Americans are piling on the equivalent of a meal’s worth of extra calories each day from snacking, according to new research — and those foods contribute very little in the way of nutrition, since they’re typically high in carbs and sugars and low in fiber and protein.
Based on surveys of more than 23,700 adults over the age of 30, scientists found that in-between meal noshing added about 400 to 500 calories each day to the U.S. adult diet — an amount that went above what many participants ate for breakfast.
“Snacks are contributing a meal’s worth of intake to what we eat without it actually being a meal,” said senior study author Christopher Taylor, PhD, RD, a professor of medical dietetics in the School of Health and Rehabilitation Sciences at The Ohio State University in Columbus, in a statement.
“You know what dinner is going to be: a protein, a side dish or two. But if you eat a meal of what you eat for snacks, it becomes a completely different scenario of, generally, carbohydrates, sugars, not much protein, not much fruit, not a vegetable. So it’s not a fully well-rounded meal.”
For the analysis, Dr. Taylor and his collaborators evaluated data from the National Health and Nutrition Examination Survey, collected between 2005 to 2016, capturing 24 hours of food consumption for each participant.
The results, published recently in the journal PLoS Global Public Health, found that snacks accounted for about a fifth of total energy intake.
Convenience foods high in carbohydrates and fats, like potato chips and doughnuts, made up the largest proportion of snacks, followed by sweets, alcoholic beverages, and sugary nonalcoholic drinks. Protein, milk and dairy, fruits, and grains made up a smaller proportion of snack foods, and vegetables lagged far behind, according to study authors.
People With Diabetes Snack Better
A focus of this research was comparing snacking patterns among adults with type 2 diabetes to those who have pre-diabetes or do not have diabetes. About 70 percent of study participants didn’t have diabetes, just over 20 percent had prediabetes, and nearly 9 percent had either controlled or poorly controlled type 2 diabetes.
The findings revealed that the average snacks consumed were higher in carbs, total sugar, and added sugar for those without diabetes and with prediabetes than those with type 2 diabetes, suggesting that adults with type 2 diabetes may be taking steps to limit carbs and sugar in their diets as stressed in medical nutrition therapy guidelines.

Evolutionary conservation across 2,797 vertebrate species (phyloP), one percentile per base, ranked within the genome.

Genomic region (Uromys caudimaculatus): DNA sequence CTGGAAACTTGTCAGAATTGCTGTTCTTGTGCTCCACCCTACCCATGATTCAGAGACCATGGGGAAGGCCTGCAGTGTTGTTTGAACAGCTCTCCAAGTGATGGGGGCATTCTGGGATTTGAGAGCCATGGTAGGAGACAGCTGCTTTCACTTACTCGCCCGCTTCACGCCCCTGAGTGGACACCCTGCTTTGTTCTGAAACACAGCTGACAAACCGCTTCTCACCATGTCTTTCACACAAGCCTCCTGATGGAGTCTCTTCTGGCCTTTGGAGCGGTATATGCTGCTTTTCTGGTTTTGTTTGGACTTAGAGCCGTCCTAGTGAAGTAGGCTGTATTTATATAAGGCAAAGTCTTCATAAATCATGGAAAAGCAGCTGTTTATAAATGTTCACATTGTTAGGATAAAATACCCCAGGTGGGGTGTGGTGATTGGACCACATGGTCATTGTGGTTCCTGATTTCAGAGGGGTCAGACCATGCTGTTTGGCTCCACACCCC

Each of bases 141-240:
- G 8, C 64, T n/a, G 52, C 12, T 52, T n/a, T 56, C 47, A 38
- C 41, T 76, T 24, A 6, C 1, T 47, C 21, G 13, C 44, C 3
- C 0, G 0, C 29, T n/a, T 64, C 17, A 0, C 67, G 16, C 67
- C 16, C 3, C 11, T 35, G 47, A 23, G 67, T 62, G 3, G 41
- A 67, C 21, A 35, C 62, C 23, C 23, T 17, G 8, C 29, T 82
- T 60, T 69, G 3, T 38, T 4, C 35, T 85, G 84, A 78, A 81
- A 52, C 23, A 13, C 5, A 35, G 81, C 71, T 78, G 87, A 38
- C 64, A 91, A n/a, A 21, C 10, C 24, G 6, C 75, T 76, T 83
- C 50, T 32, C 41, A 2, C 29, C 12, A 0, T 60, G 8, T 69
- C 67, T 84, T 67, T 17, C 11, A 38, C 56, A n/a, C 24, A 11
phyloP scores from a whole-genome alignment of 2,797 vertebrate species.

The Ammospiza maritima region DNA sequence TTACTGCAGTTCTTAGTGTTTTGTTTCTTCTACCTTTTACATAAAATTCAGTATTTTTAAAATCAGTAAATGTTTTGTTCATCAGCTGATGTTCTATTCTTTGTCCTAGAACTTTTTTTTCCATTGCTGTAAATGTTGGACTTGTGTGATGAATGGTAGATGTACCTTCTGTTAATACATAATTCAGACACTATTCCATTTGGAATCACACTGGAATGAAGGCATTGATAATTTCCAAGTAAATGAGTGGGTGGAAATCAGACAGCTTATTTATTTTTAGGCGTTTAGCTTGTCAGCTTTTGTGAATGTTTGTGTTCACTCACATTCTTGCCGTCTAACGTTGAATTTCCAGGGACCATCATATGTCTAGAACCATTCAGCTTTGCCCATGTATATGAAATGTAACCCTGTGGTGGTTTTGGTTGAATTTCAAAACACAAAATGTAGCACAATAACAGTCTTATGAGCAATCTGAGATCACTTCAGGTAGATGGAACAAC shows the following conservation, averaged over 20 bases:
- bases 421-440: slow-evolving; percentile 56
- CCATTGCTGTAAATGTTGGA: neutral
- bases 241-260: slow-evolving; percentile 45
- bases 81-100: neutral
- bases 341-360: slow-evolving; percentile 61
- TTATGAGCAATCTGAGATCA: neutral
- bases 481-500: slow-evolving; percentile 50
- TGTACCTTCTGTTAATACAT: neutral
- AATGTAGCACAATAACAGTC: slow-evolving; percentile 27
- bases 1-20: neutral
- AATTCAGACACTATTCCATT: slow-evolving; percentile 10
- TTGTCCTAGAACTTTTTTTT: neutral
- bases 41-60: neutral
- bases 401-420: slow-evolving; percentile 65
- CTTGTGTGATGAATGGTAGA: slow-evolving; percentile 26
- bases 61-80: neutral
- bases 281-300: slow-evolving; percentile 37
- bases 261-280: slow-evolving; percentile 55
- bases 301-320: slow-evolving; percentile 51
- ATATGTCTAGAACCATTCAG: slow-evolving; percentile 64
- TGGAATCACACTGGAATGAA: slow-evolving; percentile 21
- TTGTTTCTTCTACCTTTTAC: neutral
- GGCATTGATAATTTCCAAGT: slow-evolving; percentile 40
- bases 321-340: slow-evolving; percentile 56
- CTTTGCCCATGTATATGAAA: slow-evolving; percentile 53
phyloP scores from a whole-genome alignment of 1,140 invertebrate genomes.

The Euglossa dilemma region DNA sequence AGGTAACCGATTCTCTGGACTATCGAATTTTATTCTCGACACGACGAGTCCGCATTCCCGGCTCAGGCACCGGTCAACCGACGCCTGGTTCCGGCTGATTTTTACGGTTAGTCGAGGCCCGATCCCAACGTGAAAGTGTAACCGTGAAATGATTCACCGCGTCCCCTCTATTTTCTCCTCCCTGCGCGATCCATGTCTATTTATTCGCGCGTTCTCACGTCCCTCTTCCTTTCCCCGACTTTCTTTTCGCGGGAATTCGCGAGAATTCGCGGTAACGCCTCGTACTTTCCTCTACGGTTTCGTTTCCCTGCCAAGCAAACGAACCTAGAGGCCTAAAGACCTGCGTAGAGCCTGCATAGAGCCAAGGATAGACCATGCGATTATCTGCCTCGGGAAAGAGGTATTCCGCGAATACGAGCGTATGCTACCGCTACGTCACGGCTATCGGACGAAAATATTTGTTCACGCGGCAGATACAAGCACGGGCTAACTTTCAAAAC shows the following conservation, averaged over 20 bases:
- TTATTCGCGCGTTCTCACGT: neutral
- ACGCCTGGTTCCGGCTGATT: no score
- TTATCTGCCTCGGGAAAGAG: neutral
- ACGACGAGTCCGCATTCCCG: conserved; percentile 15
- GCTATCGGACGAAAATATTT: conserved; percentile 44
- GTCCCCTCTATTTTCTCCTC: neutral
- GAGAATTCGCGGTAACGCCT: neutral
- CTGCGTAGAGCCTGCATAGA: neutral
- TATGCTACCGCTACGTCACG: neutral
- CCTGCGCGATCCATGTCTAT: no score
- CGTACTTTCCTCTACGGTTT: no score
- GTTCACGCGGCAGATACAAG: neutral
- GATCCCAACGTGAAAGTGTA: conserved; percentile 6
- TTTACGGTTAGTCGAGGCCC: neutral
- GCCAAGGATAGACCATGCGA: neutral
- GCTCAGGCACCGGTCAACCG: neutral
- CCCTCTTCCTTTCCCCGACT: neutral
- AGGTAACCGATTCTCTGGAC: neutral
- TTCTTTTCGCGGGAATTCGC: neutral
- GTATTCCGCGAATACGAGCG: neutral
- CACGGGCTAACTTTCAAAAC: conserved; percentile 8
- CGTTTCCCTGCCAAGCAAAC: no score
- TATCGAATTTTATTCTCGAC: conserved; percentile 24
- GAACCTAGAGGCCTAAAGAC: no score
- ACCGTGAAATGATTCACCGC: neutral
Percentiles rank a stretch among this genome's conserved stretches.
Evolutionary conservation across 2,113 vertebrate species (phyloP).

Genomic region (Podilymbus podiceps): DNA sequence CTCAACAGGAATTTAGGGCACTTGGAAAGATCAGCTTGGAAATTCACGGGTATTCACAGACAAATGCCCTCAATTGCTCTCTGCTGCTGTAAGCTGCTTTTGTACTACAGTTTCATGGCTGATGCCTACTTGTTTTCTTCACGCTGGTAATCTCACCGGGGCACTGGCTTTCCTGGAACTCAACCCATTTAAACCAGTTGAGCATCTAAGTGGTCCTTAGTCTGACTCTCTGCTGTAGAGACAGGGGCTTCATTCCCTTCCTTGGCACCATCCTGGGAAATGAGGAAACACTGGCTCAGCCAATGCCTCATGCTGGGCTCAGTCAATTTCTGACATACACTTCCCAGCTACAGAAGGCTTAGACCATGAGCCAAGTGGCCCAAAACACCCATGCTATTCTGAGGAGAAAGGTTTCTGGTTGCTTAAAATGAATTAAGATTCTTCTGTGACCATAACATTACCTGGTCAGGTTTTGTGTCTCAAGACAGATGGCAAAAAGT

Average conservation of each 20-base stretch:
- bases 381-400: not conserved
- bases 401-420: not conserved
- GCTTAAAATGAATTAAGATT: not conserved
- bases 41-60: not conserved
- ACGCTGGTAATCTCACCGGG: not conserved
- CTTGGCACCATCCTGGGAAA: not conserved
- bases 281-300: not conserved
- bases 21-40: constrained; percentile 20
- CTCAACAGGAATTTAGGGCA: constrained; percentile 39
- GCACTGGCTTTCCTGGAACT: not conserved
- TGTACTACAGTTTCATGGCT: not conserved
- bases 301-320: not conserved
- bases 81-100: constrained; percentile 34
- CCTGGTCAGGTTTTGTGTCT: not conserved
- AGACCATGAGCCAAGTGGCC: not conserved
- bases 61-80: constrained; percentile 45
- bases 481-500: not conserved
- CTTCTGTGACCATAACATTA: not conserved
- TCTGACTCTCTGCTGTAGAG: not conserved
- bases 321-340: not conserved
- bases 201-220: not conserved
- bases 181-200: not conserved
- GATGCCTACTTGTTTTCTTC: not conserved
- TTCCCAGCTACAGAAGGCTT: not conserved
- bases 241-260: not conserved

“This study reinforces dietary patterns in the United States do not align with current dietary guidelines and that people with controlled diabetes tend to be more health-conscious,” says Taylor Wallace, PhD, an adjunct professor in the department of nutrition and food studies at George Mason University in Fairfax, Virginia. Dr. Wallace was not involved in the study.
The results indicated that people who are at risk for diabetes and people with normal blood glucose levels could benefit from more dietary education to improve their eating behaviors before they develop chronic disease.
Stacey Krawczyk, RD, director of nutrition and wellness for the American Diabetes Association, stresses that diabetes nutrition education centers around the Diabetes Plate Method, which emphasizes protein, high-quality carbohydrates, and nonstarchy vegetable consumption.
“It is encouraging to see that this education may be impacting eating habits in this study, and further reinforces our need for nutrition education among those with and without diabetes,” says Krawczyk.
Fruits, Veggies, and Protein Better for Snacking
No matter a person’s diabetes status, nutrition content of snacks was poor across the board in this study, including mostly refined grains and added sugar, yet lacking in dark green vegetables, beans, or seafood high in omega-3 fatty acids.
“This data emphasizes the need for clinicians to assess snack intake, both in quantity and quality. While recommendations on frequency must be individualized, nutrition interventions must target nutrient-dense snacking, including snacks higher in protein, fiber, vegetables, and lower in simple sugars, and refined carbohydrates, while maintaining caloric intake,” concluded the researchers.
Wallace emphasizes looking at a day’s total dietary picture and seeing whether snacks will fulfill our nutritional needs. A wide range of snacks are available that are high in nutrition and low in calories.
“My go-tos for snacking are fruits — such as apples, grapes, pears, blueberries — nuts, and whey-protein shakes, especially on days that I work out,” says Wallace, who is also a member of the American Society for Nutrition. “I generally also toss a banana and a scoop of fiber in my protein shake.”
This latest study aligns with previous research showing that snacking tends to be unhealthy. A scientific paper published in September 2023 in the European Journal of Nutrition looking at snacking habits of 854 individuals found that many people are undoing the benefits of healthy meals by consuming unhealthy snacks, which increases the risk of strokes and heart disease.
“Considering 95 percent of us snack, and that nearly a quarter of our calories come from snacks, swapping unhealthy snacks such as cookies, crisps and cakes to healthy snacks like fruit and nuts is a really simple way to improve your health,” said Sarah Berry, PhD, a coauthor of that study and an associate professor in the department of nutritional sciences at King’s College London, in a statement.